Financial turmoil. Global banks are bracing for the effects of sanctions intended to restrict Russia’s access to foreign capital and limit its ability to process payments in dollars, euros and other currencies crucial for trade. Banks are also on alert for retaliatory cyberattacks by Russia.
What’s the significance of the executive order?
It shows that the highest levels of government recognize that the development of this technology is inevitable and that, for that reason, it’s important to have a coherent strategy for its adoption — because it will be adopted.
Is a coherent strategy possible given the rapid growth in crypto?
I do think that it will work out. The internet was similarly messy and similarly “Wild West” in the beginning, yet the internet is something we all use every day, and I think it’s going to be the same for blockchain and crypto over the next couple of decades.
How will we be using crypto and blockchain technology in the future?
We have so many ways of communicating with each other now. In the future, it’s going to be the same for financial transactions or digital objects we own. There will just be many more financial transactions between different people across the globe across multiple different platforms — the way that now we have lots of communication. We’ll be earning interest or investing on this or that platform and voting in their DAOs, participating in these different online communities and having our voices heard in this little democracy, whatever its mission.
What does this mean for business?
My book demonstrates how power has shifted. It’s shifting further away from businesspeople, finance and Wall Street, to coders and developers and programmers. They have the power because they’re building things. It’s reflective of a much larger trend that’s been happening over decades, where Wall Street used to be the power center and recently it’s been Silicon Valley, and now Silicon Valley executives are jumping ship and going to crypto and a lot of the successful crypto people are in other parts of the world. There’s a decentralization of power.
So will this create a “cryptopia”?
People talk about blockchains as these trustless technologies, these machines. But my book explores Ethereum’s history and definitely shows the human drama, how egos and greed play a role and how there’s just a lot of opportunists in this space because it involves money and they see that they can get rich quickly. Despite all that, I actually think Ethereum has accomplished a lot. So despite all the “salacious details” I uncovered — as one of my readers put it — it doesn’t make me pessimistic or doubtful of Ethereum or crypto in general.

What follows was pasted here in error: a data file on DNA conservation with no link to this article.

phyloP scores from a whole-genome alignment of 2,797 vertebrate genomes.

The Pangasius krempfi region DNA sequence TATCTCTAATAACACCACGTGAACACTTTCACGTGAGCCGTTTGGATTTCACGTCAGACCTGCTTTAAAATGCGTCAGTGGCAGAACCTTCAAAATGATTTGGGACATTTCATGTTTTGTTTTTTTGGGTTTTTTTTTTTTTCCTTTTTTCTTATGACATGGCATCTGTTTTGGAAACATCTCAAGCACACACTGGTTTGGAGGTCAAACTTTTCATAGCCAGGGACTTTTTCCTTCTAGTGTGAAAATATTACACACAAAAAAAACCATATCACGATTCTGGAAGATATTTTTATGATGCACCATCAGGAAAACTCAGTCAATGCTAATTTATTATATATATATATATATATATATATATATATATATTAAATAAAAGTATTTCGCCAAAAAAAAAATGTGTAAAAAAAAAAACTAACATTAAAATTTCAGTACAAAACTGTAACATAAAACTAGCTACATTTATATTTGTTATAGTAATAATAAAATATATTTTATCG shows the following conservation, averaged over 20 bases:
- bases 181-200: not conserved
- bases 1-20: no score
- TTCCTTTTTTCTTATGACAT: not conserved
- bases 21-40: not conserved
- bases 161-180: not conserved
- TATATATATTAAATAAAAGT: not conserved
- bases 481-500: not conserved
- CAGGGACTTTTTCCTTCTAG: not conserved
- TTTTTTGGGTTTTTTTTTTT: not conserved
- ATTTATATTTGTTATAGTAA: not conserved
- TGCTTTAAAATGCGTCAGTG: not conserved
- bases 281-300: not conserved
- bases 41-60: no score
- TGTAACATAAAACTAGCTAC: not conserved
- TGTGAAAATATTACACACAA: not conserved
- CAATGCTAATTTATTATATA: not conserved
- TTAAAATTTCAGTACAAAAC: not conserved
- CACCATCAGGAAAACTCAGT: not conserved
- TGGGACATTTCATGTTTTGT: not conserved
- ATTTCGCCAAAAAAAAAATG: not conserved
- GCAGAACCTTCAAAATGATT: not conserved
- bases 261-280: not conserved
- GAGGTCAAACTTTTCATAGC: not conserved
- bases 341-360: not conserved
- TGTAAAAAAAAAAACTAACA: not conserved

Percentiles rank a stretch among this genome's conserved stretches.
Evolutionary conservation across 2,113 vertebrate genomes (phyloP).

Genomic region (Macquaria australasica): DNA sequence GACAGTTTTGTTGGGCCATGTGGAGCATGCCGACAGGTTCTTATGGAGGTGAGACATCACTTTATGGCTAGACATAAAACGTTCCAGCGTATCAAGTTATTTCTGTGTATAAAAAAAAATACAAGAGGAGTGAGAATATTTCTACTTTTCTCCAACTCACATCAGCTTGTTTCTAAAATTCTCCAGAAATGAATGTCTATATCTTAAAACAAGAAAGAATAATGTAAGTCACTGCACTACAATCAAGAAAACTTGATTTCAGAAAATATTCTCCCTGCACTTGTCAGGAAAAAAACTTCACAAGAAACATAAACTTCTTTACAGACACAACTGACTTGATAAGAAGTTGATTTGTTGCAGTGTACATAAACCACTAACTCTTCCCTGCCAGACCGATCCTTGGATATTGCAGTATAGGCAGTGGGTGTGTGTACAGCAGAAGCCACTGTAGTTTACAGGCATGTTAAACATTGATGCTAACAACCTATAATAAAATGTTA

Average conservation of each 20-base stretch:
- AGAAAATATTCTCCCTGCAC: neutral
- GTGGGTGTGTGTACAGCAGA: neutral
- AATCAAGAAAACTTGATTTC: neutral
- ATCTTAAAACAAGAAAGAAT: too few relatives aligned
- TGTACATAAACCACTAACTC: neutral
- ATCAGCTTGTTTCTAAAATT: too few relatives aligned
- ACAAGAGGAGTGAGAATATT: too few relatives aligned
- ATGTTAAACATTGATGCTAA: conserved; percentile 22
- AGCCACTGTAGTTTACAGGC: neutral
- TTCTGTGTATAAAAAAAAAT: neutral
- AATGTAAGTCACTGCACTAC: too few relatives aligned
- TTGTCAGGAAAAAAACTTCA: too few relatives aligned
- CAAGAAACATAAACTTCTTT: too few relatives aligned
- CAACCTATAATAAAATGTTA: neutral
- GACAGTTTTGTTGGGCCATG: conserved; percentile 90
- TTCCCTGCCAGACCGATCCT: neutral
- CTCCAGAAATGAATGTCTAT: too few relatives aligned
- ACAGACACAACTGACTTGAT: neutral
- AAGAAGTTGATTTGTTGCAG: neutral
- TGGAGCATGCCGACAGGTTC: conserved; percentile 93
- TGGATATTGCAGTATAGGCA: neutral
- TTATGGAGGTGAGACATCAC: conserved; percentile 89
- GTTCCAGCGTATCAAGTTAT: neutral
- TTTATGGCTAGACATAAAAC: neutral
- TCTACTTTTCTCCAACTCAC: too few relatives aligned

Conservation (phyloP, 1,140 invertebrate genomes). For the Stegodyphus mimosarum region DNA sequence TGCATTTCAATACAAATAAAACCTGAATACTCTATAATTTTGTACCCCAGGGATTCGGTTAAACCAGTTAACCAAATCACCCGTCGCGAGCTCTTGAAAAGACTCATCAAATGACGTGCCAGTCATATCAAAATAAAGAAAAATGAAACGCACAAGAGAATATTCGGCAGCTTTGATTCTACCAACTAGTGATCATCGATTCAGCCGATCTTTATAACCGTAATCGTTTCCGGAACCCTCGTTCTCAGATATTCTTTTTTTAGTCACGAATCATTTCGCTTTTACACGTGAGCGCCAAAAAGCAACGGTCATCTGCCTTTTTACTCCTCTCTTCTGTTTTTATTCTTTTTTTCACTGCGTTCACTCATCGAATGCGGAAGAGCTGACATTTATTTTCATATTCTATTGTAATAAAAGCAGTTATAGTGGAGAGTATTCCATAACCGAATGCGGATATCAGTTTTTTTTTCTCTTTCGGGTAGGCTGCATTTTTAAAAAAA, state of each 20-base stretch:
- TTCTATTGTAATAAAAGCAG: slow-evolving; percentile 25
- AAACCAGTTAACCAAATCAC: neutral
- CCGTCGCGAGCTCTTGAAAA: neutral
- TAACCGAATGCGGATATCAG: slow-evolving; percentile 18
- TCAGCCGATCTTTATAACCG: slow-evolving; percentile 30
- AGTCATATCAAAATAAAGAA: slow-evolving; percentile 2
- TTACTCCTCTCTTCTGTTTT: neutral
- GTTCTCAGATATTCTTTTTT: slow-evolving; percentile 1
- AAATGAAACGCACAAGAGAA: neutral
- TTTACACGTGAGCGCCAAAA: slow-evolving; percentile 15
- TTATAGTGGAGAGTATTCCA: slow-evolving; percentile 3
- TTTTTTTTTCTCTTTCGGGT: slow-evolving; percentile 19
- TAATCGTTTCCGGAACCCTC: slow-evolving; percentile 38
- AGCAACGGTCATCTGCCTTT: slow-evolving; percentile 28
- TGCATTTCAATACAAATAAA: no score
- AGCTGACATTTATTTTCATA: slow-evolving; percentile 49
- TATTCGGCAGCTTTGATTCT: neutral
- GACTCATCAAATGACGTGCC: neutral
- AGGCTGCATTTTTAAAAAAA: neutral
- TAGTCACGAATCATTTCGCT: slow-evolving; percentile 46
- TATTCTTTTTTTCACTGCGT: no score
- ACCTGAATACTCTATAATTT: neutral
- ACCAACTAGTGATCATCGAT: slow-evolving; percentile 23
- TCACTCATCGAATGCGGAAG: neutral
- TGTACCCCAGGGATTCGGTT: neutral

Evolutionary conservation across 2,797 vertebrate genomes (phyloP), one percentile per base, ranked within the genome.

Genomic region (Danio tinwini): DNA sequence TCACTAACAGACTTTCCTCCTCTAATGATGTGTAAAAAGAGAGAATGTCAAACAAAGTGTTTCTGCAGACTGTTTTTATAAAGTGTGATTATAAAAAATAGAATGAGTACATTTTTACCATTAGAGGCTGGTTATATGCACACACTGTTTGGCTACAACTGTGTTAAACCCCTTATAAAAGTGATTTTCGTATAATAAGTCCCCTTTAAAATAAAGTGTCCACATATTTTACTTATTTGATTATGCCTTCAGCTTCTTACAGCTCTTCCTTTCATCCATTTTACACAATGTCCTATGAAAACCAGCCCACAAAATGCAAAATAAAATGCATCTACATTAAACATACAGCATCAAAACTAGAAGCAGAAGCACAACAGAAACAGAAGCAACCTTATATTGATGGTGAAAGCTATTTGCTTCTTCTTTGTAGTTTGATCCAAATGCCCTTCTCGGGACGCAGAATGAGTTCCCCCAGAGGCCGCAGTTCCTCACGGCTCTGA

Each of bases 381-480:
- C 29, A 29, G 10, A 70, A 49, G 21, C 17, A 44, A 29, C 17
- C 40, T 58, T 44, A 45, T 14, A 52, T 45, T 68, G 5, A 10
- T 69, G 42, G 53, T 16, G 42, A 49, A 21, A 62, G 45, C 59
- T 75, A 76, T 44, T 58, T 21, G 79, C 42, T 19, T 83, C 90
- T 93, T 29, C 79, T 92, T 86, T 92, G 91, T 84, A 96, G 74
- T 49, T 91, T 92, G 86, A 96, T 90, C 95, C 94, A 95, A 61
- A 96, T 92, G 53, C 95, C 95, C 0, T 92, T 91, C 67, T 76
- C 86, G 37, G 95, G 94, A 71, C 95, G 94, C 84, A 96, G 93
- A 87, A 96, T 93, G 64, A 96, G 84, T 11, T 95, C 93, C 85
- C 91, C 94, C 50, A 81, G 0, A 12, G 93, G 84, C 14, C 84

Savage X Fenty, Rihanna’s lingerie company, is reportedly working with Goldman Sachs and Morgan Stanley on an I.P.O. that could value it at $3 billion. (Bloomberg)
Didi Global is said to have halted its plan to list in Hong Kong after failing a Chinese cybersecurity examination. (Bloomberg)
Private equity firms’ fortunes have soared as they have expanded beyond, well, private equity. (NYT)
Alphabet, Apple and Meta joined the list of companies that oppose Texas legislation that would treat gender-affirming medical treatment for transgender children as abuse. (Axios)
“Amazon’s Washington Strategy Wins Few New Friends in the Biden Era” (WSJ)
British and E.U. antitrust officials will formally investigate an advertising deal between Google and Facebook. (WSJ)
Best of the rest
Microsoft reported a rise in carbon emissions, months after pledging to become carbon negative by 2030. (NYT)
Goldman Sachs is reportedly working with John Foley, Peloton’s co-founder, to restructure loans backed by his own shares in the at-home fitness company. (Insider)
“A Two-Year, 50-Million-Person Experiment in Changing How We Work” (NYT)
Apple has challenged singer-songwriters, school districts and food blogs for trying to trademark names or logos featuring an apple — or a pear or pineapple. (NYT)
Elon Musk and Claire Boucher, his on-again off-again romantic partner who goes by the stage name Grimes, secretly had a second child together: Meet Y, sister of X. (Vanity Fair)